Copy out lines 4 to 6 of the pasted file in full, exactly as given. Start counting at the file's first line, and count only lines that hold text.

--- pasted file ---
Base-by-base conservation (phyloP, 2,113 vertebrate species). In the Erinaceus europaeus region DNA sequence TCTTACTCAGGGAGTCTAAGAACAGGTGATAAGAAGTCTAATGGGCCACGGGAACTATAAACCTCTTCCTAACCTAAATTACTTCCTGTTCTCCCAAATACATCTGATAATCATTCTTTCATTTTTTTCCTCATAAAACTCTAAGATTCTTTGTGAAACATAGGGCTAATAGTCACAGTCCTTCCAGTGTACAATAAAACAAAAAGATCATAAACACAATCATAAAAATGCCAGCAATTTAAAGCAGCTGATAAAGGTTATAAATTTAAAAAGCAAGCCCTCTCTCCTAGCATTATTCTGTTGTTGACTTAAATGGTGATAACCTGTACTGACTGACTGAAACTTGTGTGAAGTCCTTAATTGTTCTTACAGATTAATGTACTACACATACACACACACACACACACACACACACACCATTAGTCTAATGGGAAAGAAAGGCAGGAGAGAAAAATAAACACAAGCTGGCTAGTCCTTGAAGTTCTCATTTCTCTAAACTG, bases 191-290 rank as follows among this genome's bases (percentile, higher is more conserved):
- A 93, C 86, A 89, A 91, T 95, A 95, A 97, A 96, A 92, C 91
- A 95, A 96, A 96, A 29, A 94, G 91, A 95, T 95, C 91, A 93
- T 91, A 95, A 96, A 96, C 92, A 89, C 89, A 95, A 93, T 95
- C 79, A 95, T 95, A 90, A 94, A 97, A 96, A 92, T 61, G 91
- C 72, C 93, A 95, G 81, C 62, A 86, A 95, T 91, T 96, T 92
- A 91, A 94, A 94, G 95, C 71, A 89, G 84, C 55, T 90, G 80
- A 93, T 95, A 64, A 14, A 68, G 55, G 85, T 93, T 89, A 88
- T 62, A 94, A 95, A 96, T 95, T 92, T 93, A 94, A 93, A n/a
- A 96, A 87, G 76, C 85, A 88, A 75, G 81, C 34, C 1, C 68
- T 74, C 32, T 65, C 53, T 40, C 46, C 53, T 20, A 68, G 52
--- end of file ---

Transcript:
- T 91, A 95, A 96, A 96, C 92, A 89, C 89, A 95, A 93, T 95
- C 79, A 95, T 95, A 90, A 94, A 97, A 96, A 92, T 61, G 91
- C 72, C 93, A 95, G 81, C 62, A 86, A 95, T 91, T 96, T 92